Help students learn the crucial reading strategy of visualizing. Visualizing is a key component of learning to infer from a text. Kids will love using their imagination and drawing pictures of their visualizations.
Being able to visualize when reading fiction is an important tool for young learners as it helps to build essential fiction comprehension skills. In the reading and writing lesson plan Use Your Mind and Visualize!, kindergarteners and first graders will learn to use visualization and the five senses to help them make pictures in their minds and think critically about what they read and hear. Children will practice visualizing and describing various scenarios before getting a chance to illustrate on paper what they imagine in their minds.
Students will be able to draw what they visualize as they read and present their drawings to others.
The adjustment to the whole group lesson is a modification to differentiate for children who are English learners.
Call students together as a group and ask them to think about their last birthday or a birthday party they have attended.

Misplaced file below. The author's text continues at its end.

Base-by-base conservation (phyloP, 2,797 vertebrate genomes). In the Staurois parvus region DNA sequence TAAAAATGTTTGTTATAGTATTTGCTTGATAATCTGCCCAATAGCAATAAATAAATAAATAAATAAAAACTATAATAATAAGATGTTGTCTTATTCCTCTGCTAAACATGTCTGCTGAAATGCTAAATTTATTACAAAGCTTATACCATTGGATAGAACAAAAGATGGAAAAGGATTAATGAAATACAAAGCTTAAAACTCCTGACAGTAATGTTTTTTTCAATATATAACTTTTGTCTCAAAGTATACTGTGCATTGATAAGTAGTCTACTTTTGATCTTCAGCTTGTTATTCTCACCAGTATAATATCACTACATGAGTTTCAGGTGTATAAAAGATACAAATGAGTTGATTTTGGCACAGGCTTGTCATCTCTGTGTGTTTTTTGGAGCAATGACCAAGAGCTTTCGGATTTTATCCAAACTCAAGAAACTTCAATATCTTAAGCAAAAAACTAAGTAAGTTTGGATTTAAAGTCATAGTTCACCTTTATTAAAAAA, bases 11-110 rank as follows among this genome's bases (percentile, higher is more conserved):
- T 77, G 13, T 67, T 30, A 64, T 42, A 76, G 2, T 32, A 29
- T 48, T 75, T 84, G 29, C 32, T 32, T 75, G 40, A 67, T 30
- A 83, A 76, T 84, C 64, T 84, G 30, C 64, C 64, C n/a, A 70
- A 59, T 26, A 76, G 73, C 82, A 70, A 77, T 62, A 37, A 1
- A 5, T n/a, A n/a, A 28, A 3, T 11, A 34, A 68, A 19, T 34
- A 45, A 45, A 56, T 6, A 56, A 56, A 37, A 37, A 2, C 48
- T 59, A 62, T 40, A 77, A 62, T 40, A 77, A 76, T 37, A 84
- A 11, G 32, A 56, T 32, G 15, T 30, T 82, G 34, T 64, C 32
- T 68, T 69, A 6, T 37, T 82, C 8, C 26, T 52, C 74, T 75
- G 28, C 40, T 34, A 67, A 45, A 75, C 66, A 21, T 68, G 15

After giving students a moment to think about this, ask them to close their eyes. While their eyes are closed, tell them to think about what they saw at their birthday. Ask students to think about what they felt, smelled, heard, and tasted at their birthday party.
Have students open their eyes and share with the group or a partner some of the things they saw, smelled, heard, felt, and tasted in their minds.
Explain that today, they will practice visualizing as they read.
Explain that this is something they already know how to do since they just did it. Today, they will learn to apply this skill to reading. Good readers use the strategy of visualization to help them make pictures in their minds and think about what they read.
Review the five senses, referring to the work students did in the EL pre-lesson.
Draw pictures of each sense (hand for touch, nose for smell, etc.) on the board.
Have students use 1–2 sentences to describe the birthday scene, using sentence stems such as, "I heard ________."
Have students use sentence stems to describe the birthday scene, such as, "I heard ________" and "I saw ________."
Ask students to work wth a partner to share their sensory noticings.